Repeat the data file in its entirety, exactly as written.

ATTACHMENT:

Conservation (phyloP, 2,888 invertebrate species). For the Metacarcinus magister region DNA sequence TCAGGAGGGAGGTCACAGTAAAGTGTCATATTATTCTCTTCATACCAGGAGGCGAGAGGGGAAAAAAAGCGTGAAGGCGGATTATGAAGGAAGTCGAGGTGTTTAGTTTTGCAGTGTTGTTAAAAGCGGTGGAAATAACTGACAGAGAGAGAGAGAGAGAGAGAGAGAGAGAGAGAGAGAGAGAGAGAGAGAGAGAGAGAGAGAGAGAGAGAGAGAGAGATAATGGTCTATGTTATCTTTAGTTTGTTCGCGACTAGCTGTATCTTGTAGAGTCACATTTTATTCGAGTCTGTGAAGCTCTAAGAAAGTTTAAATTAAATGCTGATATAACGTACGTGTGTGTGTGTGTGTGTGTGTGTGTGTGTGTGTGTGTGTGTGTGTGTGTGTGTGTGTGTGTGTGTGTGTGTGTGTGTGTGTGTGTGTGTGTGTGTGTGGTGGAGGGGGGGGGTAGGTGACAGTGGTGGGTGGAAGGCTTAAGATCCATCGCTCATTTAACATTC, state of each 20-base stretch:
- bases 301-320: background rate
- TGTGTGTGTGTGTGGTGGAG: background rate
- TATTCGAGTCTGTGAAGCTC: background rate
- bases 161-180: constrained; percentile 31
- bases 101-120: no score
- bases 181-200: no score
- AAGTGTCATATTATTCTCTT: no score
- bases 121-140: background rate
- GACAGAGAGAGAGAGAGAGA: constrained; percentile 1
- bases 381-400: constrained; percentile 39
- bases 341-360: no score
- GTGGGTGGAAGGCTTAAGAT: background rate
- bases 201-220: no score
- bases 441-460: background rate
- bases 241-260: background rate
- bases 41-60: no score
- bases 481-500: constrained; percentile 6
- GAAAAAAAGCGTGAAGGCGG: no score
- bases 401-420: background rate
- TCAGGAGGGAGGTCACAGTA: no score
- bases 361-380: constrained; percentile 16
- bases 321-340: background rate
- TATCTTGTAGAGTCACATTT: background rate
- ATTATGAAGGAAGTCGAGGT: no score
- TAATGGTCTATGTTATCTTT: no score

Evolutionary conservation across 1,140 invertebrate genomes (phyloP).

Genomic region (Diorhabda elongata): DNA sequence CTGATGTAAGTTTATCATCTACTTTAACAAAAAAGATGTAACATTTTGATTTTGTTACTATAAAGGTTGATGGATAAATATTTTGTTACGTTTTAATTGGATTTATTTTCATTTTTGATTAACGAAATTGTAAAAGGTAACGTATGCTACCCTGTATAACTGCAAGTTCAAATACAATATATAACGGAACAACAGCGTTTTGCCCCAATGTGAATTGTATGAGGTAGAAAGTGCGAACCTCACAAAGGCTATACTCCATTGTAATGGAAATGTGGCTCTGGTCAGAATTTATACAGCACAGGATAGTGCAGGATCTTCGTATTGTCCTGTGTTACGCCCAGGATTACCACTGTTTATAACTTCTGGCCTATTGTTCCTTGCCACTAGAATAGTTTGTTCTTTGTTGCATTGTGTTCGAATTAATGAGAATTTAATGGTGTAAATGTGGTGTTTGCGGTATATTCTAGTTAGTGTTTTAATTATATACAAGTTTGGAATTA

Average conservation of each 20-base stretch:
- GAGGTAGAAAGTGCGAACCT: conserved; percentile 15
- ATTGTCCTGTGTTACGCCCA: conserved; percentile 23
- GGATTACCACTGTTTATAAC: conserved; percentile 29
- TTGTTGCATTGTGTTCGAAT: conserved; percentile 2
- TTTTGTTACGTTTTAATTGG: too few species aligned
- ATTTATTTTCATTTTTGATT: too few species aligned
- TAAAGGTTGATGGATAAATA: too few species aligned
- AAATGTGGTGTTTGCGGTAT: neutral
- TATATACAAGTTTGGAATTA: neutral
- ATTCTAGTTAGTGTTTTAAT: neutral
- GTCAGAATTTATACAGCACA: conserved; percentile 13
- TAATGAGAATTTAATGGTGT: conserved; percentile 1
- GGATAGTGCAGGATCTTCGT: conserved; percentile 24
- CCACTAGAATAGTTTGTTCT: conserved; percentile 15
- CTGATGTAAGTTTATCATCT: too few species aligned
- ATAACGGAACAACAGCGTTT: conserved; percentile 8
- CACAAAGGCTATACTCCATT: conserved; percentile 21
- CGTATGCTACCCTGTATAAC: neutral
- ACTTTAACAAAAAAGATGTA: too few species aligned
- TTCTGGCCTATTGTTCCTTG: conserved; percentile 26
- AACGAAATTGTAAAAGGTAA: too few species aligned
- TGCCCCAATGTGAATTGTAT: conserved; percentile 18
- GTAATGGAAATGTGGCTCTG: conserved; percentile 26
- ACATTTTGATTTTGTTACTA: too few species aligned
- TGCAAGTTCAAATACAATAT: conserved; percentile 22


Conservation (phyloP, 2,888 invertebrate species). For the Metacarcinus magister region DNA sequence TCAGGAGGGAGGTCACAGTAAAGTGTCATATTATTCTCTTCATACCAGGAGGCGAGAGGGGAAAAAAAGCGTGAAGGCGGATTATGAAGGAAGTCGAGGTGTTTAGTTTTGCAGTGTTGTTAAAAGCGGTGGAAATAACTGACAGAGAGAGAGAGAGAGAGAGAGAGAGAGAGAGAGAGAGAGAGAGAGAGAGAGAGAGAGAGAGAGAGAGAGAGAGAGATAATGGTCTATGTTATCTTTAGTTTGTTCGCGACTAGCTGTATCTTGTAGAGTCACATTTTATTCGAGTCTGTGAAGCTCTAAGAAAGTTTAAATTAAATGCTGATATAACGTACGTGTGTGTGTGTGTGTGTGTGTGTGTGTGTGTGTGTGTGTGTGTGTGTGTGTGTGTGTGTGTGTGTGTGTGTGTGTGTGTGTGTGTGTGTGTGTGTGTGGTGGAGGGGGGGGGTAGGTGACAGTGGTGGGTGGAAGGCTTAAGATCCATCGCTCATTTAACATTC, state of each 20-base stretch:
- bases 301-320: background rate
- TGTGTGTGTGTGTGGTGGAG: background rate
- TATTCGAGTCTGTGAAGCTC: background rate
- bases 161-180: constrained; percentile 31
- bases 101-120: no score
- bases 181-200: no score
- AAGTGTCATATTATTCTCTT: no score
- bases 121-140: background rate
- GACAGAGAGAGAGAGAGAGA: constrained; percentile 1
- bases 381-400: constrained; percentile 39
- bases 341-360: no score
- GTGGGTGGAAGGCTTAAGAT: background rate
- bases 201-220: no score
- bases 441-460: background rate
- bases 241-260: background rate
- bases 41-60: no score
- bases 481-500: constrained; percentile 6
- GAAAAAAAGCGTGAAGGCGG: no score
- bases 401-420: background rate
- TCAGGAGGGAGGTCACAGTA: no score
- bases 361-380: constrained; percentile 16
- bases 321-340: background rate
- TATCTTGTAGAGTCACATTT: background rate
- ATTATGAAGGAAGTCGAGGT: no score
- TAATGGTCTATGTTATCTTT: no score

Evolutionary conservation across 1,140 invertebrate genomes (phyloP).

Genomic region (Diorhabda elongata): DNA sequence CTGATGTAAGTTTATCATCTACTTTAACAAAAAAGATGTAACATTTTGATTTTGTTACTATAAAGGTTGATGGATAAATATTTTGTTACGTTTTAATTGGATTTATTTTCATTTTTGATTAACGAAATTGTAAAAGGTAACGTATGCTACCCTGTATAACTGCAAGTTCAAATACAATATATAACGGAACAACAGCGTTTTGCCCCAATGTGAATTGTATGAGGTAGAAAGTGCGAACCTCACAAAGGCTATACTCCATTGTAATGGAAATGTGGCTCTGGTCAGAATTTATACAGCACAGGATAGTGCAGGATCTTCGTATTGTCCTGTGTTACGCCCAGGATTACCACTGTTTATAACTTCTGGCCTATTGTTCCTTGCCACTAGAATAGTTTGTTCTTTGTTGCATTGTGTTCGAATTAATGAGAATTTAATGGTGTAAATGTGGTGTTTGCGGTATATTCTAGTTAGTGTTTTAATTATATACAAGTTTGGAATTA

Average conservation of each 20-base stretch:
- GAGGTAGAAAGTGCGAACCT: conserved; percentile 15
- ATTGTCCTGTGTTACGCCCA: conserved; percentile 23
- GGATTACCACTGTTTATAAC: conserved; percentile 29
- TTGTTGCATTGTGTTCGAAT: conserved; percentile 2
- TTTTGTTACGTTTTAATTGG: too few species aligned
- ATTTATTTTCATTTTTGATT: too few species aligned
- TAAAGGTTGATGGATAAATA: too few species aligned
- AAATGTGGTGTTTGCGGTAT: neutral
- TATATACAAGTTTGGAATTA: neutral
- ATTCTAGTTAGTGTTTTAAT: neutral
- GTCAGAATTTATACAGCACA: conserved; percentile 13
- TAATGAGAATTTAATGGTGT: conserved; percentile 1
- GGATAGTGCAGGATCTTCGT: conserved; percentile 24
- CCACTAGAATAGTTTGTTCT: conserved; percentile 15
- CTGATGTAAGTTTATCATCT: too few species aligned
- ATAACGGAACAACAGCGTTT: conserved; percentile 8
- CACAAAGGCTATACTCCATT: conserved; percentile 21
- CGTATGCTACCCTGTATAAC: neutral
- ACTTTAACAAAAAAGATGTA: too few species aligned
- TTCTGGCCTATTGTTCCTTG: conserved; percentile 26
- AACGAAATTGTAAAAGGTAA: too few species aligned
- TGCCCCAATGTGAATTGTAT: conserved; percentile 18
- GTAATGGAAATGTGGCTCTG: conserved; percentile 26
- ACATTTTGATTTTGTTACTA: too few species aligned
- TGCAAGTTCAAATACAATAT: conserved; percentile 22